Super Sting saves the show

Listening to: Sting. Fields of Gold.

Photo: St. Clouds restaurant. Seattle

I’ve been reading about “The Last Ship,” a show on Broadway for which Sting wrote the music and lyrics and that I’d like to see. (No idea how or when, since I sit on the other side of the country. But.) The story is kind of a downer and the production got mixed reviews. So, popular it isn’t, as Yoda would say.

To keep the show alive, Sting has announced that he will join the cast.

The New York Times calls this “one of the boldest gambles in many a theater season,” which seems like a create-conflict-make-news exaggeration. How risky is it to put Sting on stage singing his own songs? Granted, the last time he appeared in a Broadway musical was Threepenny Opera in 1989, and the reviews were terrible. Still, it’s Sting. And we’ve seen this strategy work before. When Billie Joe Armstrong joined the cast of “American Idiot,” ticket sales more than doubled. (But when Armstrong left, the box office numbers dropped.)

If I weren’t 3000 miles away, I’d definitely buy a ticket to see/hear Sting in “The Last Ship.” But since I can’t, the best I can do is watch from afar and follow what happens when he joins the cast on December 9.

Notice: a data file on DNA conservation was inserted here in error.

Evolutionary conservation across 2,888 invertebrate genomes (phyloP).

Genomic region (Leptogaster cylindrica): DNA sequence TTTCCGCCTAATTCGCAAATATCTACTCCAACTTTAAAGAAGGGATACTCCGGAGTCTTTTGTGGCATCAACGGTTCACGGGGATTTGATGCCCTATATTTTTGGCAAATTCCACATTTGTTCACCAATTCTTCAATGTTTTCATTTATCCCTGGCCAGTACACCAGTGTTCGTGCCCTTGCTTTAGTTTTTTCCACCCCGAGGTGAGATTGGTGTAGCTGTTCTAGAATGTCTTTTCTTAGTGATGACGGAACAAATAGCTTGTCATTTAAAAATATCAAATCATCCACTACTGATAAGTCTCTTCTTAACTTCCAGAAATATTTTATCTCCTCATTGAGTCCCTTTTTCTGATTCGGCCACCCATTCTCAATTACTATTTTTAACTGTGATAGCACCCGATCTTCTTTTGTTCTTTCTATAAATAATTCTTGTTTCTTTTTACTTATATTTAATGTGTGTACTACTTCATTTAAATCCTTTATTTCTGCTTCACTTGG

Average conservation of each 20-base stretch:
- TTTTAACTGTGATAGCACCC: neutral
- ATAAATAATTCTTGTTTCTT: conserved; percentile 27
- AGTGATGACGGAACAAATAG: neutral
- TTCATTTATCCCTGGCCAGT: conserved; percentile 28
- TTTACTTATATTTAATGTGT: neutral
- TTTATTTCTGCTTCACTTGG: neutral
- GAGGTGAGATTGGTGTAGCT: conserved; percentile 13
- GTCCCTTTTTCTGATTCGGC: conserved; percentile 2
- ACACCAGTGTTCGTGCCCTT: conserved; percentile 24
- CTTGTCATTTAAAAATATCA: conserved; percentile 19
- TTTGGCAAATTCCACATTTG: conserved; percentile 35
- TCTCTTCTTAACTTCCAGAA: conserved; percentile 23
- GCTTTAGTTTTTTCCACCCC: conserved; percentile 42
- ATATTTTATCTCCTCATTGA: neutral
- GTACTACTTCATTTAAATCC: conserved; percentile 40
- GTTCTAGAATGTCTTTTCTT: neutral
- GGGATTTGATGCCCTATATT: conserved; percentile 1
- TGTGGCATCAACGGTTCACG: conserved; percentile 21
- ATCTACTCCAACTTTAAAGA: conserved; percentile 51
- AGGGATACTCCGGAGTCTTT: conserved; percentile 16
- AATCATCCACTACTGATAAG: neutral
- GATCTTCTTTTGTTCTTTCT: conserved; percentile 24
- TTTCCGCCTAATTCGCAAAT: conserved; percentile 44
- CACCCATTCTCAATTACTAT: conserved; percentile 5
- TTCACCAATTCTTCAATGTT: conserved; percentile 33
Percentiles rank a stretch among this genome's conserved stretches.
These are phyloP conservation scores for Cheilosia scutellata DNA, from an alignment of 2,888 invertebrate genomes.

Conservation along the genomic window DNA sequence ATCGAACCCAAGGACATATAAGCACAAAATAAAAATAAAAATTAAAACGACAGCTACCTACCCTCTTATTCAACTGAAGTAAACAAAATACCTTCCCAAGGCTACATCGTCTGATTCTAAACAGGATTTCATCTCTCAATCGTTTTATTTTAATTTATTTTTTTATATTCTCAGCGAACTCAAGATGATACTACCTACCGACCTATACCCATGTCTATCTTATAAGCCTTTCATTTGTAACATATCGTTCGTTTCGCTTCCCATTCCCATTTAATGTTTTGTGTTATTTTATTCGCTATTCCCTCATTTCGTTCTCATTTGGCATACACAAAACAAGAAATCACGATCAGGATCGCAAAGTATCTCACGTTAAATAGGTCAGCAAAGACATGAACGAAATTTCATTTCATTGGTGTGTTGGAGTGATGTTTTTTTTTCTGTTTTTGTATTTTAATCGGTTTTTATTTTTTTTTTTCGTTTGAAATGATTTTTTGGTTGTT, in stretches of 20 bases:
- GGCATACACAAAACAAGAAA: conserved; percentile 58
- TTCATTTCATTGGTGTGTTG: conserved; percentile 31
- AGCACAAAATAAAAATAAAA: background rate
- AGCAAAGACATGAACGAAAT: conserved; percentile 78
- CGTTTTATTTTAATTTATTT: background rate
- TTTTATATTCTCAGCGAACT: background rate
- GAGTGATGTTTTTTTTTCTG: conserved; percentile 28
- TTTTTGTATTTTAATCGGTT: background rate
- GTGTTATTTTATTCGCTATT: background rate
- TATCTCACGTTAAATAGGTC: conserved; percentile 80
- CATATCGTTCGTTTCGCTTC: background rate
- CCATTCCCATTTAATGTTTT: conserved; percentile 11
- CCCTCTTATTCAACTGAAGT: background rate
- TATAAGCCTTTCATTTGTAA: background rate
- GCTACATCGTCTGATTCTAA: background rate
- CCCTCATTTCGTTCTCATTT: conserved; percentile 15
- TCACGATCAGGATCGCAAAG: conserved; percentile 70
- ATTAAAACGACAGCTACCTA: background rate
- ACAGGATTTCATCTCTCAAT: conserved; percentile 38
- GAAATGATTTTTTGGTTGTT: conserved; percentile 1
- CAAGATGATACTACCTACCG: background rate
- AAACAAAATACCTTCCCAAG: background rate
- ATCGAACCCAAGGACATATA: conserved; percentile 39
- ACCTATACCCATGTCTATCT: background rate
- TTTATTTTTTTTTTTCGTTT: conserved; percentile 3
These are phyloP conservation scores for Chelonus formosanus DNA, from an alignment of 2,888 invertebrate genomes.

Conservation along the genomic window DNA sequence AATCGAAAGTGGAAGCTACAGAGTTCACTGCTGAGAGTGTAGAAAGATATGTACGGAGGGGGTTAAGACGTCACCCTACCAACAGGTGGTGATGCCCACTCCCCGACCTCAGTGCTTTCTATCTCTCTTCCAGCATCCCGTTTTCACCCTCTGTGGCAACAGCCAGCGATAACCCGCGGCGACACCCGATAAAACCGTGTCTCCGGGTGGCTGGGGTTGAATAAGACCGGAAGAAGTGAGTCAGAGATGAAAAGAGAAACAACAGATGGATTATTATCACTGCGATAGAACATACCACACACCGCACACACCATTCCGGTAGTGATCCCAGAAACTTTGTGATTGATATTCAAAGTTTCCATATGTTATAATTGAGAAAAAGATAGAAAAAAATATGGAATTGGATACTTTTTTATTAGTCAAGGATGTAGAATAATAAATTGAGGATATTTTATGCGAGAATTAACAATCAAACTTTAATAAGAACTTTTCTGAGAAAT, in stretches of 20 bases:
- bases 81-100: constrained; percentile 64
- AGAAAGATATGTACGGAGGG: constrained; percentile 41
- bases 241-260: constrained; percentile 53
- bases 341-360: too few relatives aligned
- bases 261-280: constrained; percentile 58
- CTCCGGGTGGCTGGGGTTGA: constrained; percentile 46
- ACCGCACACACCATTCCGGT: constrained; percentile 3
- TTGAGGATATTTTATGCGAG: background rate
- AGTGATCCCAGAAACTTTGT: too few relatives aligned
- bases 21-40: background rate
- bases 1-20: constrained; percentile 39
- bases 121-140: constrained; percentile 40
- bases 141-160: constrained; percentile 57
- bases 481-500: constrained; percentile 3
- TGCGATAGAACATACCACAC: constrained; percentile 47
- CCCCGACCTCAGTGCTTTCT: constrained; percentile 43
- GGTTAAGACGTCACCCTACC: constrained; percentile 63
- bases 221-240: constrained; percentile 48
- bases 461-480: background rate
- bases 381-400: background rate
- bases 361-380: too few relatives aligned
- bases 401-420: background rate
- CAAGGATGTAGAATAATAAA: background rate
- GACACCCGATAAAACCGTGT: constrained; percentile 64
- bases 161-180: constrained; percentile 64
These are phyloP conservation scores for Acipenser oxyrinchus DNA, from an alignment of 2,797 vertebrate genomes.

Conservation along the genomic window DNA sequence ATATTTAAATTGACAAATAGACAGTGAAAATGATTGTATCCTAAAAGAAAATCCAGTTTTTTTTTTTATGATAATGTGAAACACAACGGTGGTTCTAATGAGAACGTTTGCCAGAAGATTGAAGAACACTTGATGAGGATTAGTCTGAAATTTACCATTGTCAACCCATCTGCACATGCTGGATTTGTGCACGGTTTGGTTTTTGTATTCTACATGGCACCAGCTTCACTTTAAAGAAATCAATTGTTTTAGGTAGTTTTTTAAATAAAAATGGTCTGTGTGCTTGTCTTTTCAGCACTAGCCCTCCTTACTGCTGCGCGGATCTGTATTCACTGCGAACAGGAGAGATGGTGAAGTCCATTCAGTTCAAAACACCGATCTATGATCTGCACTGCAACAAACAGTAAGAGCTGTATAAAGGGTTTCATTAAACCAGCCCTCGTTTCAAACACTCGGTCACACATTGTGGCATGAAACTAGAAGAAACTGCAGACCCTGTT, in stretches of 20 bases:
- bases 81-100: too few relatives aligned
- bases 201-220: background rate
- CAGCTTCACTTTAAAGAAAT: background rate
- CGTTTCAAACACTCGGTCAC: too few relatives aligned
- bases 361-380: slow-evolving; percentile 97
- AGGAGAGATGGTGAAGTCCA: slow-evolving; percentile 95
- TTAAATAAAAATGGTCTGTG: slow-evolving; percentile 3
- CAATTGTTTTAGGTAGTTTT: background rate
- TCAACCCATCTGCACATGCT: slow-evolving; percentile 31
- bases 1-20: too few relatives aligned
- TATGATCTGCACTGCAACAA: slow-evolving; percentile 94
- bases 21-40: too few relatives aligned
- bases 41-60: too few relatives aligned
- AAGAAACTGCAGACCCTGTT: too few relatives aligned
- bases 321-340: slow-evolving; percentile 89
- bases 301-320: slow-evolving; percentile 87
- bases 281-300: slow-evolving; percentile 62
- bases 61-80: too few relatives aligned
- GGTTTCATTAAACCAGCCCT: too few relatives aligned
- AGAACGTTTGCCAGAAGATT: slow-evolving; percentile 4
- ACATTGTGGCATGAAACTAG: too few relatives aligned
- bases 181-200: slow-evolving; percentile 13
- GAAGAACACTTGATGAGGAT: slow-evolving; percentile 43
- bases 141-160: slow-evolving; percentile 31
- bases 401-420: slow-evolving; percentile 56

I’ve ordered Marvel Comics: 75 Years of Cover Art from the Seattle Public Library. My friend Manu sent me a link to a blurb (that the WSJ won’t let me access without a subscription) that focuses on Alan Cowsill’s forward in which he discusses “the groundbreaking approach that allowed [Marvel] to humanize its superheroes.”

Who wouldn’t want to read that?

About a month ago, I wrote about Elliot Smith and my love of Sad Songs. And I said that I would post my sketch for a song called “We’ll dance like we never met.” I’m still wrestling with the dance in the middle, and today I decided I don’t like the intro. But here are the bones of a verse.

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